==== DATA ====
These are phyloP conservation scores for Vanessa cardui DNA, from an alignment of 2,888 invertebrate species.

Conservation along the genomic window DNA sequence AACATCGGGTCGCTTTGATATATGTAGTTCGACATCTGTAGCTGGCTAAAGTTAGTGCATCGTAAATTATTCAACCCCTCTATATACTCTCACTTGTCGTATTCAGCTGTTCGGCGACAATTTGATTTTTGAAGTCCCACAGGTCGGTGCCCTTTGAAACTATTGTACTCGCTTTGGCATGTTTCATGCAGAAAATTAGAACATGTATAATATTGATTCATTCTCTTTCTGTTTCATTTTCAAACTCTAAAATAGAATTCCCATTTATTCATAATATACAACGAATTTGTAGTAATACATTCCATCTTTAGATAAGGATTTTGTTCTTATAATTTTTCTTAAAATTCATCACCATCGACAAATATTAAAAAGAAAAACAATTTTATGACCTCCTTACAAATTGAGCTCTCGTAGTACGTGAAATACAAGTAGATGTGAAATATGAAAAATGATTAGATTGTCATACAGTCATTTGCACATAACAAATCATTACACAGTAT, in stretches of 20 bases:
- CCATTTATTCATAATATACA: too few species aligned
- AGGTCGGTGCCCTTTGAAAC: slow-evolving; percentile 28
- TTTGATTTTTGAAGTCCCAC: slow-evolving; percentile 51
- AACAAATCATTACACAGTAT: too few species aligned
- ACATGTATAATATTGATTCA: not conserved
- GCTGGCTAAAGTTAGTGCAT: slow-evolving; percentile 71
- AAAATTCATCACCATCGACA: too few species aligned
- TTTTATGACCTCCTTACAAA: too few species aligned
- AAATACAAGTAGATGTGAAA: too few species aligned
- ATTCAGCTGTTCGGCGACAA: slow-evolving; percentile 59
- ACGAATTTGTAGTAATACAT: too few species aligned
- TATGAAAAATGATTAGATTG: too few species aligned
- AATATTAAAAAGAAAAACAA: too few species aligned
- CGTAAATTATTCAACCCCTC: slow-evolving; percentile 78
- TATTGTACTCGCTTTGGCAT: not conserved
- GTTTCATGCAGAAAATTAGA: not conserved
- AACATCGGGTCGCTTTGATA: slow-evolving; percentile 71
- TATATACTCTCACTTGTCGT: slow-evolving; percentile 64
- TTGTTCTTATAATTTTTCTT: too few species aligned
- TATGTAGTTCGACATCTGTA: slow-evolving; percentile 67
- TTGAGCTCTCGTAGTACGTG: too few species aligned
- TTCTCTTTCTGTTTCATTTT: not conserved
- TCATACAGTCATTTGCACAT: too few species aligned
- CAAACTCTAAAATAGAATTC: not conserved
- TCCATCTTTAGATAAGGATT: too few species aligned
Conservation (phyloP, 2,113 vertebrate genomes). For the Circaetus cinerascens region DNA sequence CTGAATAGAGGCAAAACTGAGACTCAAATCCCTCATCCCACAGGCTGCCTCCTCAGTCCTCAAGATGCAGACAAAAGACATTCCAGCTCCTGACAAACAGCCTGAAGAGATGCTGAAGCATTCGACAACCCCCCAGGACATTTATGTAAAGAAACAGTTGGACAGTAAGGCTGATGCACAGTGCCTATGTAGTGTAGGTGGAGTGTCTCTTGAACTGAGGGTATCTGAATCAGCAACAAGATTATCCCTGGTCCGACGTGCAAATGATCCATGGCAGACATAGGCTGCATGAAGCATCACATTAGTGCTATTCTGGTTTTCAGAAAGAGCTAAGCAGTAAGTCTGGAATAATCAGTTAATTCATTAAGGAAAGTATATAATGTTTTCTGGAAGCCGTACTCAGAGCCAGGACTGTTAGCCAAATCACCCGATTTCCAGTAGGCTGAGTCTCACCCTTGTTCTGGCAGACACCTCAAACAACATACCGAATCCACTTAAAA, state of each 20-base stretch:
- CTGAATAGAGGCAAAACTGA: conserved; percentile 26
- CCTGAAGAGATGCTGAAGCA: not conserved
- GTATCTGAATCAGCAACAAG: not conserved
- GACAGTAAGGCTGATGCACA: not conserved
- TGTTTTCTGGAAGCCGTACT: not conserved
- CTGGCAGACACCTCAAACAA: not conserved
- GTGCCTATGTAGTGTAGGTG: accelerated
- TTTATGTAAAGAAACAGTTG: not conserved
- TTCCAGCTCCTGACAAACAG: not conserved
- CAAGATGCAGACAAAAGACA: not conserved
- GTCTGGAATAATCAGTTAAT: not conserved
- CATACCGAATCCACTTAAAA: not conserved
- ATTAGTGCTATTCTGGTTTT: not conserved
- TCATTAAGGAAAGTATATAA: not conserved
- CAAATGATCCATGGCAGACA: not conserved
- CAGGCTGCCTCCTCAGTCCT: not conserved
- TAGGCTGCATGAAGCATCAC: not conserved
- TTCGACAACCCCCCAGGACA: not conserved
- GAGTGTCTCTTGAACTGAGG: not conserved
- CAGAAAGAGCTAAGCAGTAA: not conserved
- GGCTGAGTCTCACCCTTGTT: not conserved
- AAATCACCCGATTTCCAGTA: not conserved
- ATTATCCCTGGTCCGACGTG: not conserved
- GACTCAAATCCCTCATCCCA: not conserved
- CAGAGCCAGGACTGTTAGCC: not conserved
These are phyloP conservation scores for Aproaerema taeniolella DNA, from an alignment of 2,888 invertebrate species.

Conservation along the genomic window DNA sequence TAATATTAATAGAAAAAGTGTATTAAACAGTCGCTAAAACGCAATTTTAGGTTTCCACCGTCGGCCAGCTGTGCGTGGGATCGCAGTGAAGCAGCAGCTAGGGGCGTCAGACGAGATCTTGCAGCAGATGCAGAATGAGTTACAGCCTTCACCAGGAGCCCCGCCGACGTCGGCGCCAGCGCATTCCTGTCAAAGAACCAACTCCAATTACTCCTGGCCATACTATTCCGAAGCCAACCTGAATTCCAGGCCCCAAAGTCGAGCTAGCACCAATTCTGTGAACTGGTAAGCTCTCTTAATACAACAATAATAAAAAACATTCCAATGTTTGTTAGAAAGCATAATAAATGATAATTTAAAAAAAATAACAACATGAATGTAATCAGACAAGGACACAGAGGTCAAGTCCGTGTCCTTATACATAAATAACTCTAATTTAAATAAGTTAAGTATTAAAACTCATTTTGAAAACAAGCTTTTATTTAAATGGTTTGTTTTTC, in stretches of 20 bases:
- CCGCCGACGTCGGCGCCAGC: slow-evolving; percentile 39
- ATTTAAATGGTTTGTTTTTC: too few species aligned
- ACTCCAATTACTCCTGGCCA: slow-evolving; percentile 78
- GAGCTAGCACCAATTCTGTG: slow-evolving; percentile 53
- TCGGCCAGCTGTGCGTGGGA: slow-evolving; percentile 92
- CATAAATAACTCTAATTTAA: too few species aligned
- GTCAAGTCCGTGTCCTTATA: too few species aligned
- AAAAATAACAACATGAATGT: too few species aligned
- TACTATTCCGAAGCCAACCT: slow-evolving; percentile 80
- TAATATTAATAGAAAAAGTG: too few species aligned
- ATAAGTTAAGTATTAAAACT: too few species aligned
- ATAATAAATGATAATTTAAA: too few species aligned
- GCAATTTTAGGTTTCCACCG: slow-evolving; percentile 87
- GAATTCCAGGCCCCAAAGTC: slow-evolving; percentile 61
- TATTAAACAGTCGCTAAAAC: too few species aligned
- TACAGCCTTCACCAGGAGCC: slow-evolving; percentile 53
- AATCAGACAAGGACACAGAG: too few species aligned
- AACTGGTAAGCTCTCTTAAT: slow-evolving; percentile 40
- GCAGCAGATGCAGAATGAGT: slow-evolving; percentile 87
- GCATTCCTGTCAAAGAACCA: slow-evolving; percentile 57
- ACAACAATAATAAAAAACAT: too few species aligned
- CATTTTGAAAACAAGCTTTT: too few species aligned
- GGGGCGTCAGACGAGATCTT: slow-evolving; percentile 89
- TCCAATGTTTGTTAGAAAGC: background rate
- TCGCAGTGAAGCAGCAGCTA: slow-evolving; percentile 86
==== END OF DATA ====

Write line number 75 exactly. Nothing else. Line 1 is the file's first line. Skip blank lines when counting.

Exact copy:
- GCATTCCTGTCAAAGAACCA: slow-evolving; percentile 57